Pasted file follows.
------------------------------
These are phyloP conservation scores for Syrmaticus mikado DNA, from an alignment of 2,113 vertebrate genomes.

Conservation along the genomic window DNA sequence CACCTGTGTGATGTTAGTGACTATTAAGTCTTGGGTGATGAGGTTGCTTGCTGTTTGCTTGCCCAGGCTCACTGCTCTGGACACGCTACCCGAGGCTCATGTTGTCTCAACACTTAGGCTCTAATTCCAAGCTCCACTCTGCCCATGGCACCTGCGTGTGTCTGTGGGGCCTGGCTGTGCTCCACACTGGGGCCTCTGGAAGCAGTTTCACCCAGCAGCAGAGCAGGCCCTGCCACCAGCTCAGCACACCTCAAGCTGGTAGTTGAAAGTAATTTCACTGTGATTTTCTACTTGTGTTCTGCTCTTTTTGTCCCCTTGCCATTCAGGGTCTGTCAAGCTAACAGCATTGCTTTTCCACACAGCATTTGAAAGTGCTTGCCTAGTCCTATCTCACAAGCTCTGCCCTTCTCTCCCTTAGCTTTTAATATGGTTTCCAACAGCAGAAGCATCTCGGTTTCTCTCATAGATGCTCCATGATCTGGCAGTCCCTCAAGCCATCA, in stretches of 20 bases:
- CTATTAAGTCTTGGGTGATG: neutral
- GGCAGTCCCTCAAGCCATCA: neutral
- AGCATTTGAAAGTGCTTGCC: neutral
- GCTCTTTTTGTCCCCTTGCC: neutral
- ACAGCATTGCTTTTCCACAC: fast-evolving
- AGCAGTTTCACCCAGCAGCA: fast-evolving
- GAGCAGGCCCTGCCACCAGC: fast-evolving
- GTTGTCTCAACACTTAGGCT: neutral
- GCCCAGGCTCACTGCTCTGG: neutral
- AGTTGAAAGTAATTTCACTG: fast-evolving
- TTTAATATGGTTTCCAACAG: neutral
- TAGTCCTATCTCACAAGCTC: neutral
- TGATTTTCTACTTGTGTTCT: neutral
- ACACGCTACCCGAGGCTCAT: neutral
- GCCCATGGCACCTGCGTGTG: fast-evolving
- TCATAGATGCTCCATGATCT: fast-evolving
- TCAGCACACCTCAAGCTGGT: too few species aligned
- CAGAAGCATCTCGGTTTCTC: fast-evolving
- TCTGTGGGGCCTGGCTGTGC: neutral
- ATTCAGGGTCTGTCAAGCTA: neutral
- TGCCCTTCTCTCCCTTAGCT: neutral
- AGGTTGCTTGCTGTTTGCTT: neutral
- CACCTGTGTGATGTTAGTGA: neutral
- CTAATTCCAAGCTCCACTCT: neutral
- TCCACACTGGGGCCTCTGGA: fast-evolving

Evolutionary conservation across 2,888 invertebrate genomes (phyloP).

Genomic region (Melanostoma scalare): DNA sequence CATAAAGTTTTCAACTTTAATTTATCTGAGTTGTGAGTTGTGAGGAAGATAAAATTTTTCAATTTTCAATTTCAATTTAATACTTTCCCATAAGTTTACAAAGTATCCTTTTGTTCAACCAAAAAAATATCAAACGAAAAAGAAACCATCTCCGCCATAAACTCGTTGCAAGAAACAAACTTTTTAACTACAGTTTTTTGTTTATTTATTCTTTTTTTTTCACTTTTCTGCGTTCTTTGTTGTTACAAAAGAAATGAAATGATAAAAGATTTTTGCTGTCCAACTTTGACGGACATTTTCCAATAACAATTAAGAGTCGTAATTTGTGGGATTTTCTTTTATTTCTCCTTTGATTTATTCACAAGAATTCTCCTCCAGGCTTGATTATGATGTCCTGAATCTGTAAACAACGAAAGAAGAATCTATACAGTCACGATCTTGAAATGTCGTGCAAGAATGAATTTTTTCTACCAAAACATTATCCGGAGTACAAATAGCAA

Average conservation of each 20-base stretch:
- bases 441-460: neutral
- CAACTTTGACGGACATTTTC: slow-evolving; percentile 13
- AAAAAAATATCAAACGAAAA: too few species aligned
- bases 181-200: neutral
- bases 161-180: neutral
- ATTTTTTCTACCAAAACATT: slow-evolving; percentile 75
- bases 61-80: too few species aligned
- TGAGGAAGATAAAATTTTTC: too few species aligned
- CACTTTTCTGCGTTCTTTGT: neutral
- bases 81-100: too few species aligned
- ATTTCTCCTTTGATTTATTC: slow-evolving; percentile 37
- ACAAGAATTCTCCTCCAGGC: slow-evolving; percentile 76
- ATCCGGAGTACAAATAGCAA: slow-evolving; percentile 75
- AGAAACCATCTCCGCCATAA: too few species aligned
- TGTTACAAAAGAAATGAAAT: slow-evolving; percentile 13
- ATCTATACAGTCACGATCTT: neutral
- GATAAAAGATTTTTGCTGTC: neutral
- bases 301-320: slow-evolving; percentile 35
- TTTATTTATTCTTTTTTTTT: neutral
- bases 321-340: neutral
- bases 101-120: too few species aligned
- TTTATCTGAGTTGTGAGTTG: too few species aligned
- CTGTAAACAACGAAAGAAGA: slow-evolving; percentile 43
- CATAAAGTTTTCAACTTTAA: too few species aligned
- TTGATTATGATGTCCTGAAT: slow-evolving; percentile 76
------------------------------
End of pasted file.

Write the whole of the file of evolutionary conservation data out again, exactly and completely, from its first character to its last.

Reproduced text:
These are phyloP conservation scores for Syrmaticus mikado DNA, from an alignment of 2,113 vertebrate genomes.

Conservation along the genomic window DNA sequence CACCTGTGTGATGTTAGTGACTATTAAGTCTTGGGTGATGAGGTTGCTTGCTGTTTGCTTGCCCAGGCTCACTGCTCTGGACACGCTACCCGAGGCTCATGTTGTCTCAACACTTAGGCTCTAATTCCAAGCTCCACTCTGCCCATGGCACCTGCGTGTGTCTGTGGGGCCTGGCTGTGCTCCACACTGGGGCCTCTGGAAGCAGTTTCACCCAGCAGCAGAGCAGGCCCTGCCACCAGCTCAGCACACCTCAAGCTGGTAGTTGAAAGTAATTTCACTGTGATTTTCTACTTGTGTTCTGCTCTTTTTGTCCCCTTGCCATTCAGGGTCTGTCAAGCTAACAGCATTGCTTTTCCACACAGCATTTGAAAGTGCTTGCCTAGTCCTATCTCACAAGCTCTGCCCTTCTCTCCCTTAGCTTTTAATATGGTTTCCAACAGCAGAAGCATCTCGGTTTCTCTCATAGATGCTCCATGATCTGGCAGTCCCTCAAGCCATCA, in stretches of 20 bases:
- CTATTAAGTCTTGGGTGATG: neutral
- GGCAGTCCCTCAAGCCATCA: neutral
- AGCATTTGAAAGTGCTTGCC: neutral
- GCTCTTTTTGTCCCCTTGCC: neutral
- ACAGCATTGCTTTTCCACAC: fast-evolving
- AGCAGTTTCACCCAGCAGCA: fast-evolving
- GAGCAGGCCCTGCCACCAGC: fast-evolving
- GTTGTCTCAACACTTAGGCT: neutral
- GCCCAGGCTCACTGCTCTGG: neutral
- AGTTGAAAGTAATTTCACTG: fast-evolving
- TTTAATATGGTTTCCAACAG: neutral
- TAGTCCTATCTCACAAGCTC: neutral
- TGATTTTCTACTTGTGTTCT: neutral
- ACACGCTACCCGAGGCTCAT: neutral
- GCCCATGGCACCTGCGTGTG: fast-evolving
- TCATAGATGCTCCATGATCT: fast-evolving
- TCAGCACACCTCAAGCTGGT: too few species aligned
- CAGAAGCATCTCGGTTTCTC: fast-evolving
- TCTGTGGGGCCTGGCTGTGC: neutral
- ATTCAGGGTCTGTCAAGCTA: neutral
- TGCCCTTCTCTCCCTTAGCT: neutral
- AGGTTGCTTGCTGTTTGCTT: neutral
- CACCTGTGTGATGTTAGTGA: neutral
- CTAATTCCAAGCTCCACTCT: neutral
- TCCACACTGGGGCCTCTGGA: fast-evolving

Evolutionary conservation across 2,888 invertebrate genomes (phyloP).

Genomic region (Melanostoma scalare): DNA sequence CATAAAGTTTTCAACTTTAATTTATCTGAGTTGTGAGTTGTGAGGAAGATAAAATTTTTCAATTTTCAATTTCAATTTAATACTTTCCCATAAGTTTACAAAGTATCCTTTTGTTCAACCAAAAAAATATCAAACGAAAAAGAAACCATCTCCGCCATAAACTCGTTGCAAGAAACAAACTTTTTAACTACAGTTTTTTGTTTATTTATTCTTTTTTTTTCACTTTTCTGCGTTCTTTGTTGTTACAAAAGAAATGAAATGATAAAAGATTTTTGCTGTCCAACTTTGACGGACATTTTCCAATAACAATTAAGAGTCGTAATTTGTGGGATTTTCTTTTATTTCTCCTTTGATTTATTCACAAGAATTCTCCTCCAGGCTTGATTATGATGTCCTGAATCTGTAAACAACGAAAGAAGAATCTATACAGTCACGATCTTGAAATGTCGTGCAAGAATGAATTTTTTCTACCAAAACATTATCCGGAGTACAAATAGCAA

Average conservation of each 20-base stretch:
- bases 441-460: neutral
- CAACTTTGACGGACATTTTC: slow-evolving; percentile 13
- AAAAAAATATCAAACGAAAA: too few species aligned
- bases 181-200: neutral
- bases 161-180: neutral
- ATTTTTTCTACCAAAACATT: slow-evolving; percentile 75
- bases 61-80: too few species aligned
- TGAGGAAGATAAAATTTTTC: too few species aligned
- CACTTTTCTGCGTTCTTTGT: neutral
- bases 81-100: too few species aligned
- ATTTCTCCTTTGATTTATTC: slow-evolving; percentile 37
- ACAAGAATTCTCCTCCAGGC: slow-evolving; percentile 76
- ATCCGGAGTACAAATAGCAA: slow-evolving; percentile 75
- AGAAACCATCTCCGCCATAA: too few species aligned
- TGTTACAAAAGAAATGAAAT: slow-evolving; percentile 13
- ATCTATACAGTCACGATCTT: neutral
- GATAAAAGATTTTTGCTGTC: neutral
- bases 301-320: slow-evolving; percentile 35
- TTTATTTATTCTTTTTTTTT: neutral
- bases 321-340: neutral
- bases 101-120: too few species aligned
- TTTATCTGAGTTGTGAGTTG: too few species aligned
- CTGTAAACAACGAAAGAAGA: slow-evolving; percentile 43
- CATAAAGTTTTCAACTTTAA: too few species aligned
- TTGATTATGATGTCCTGAAT: slow-evolving; percentile 76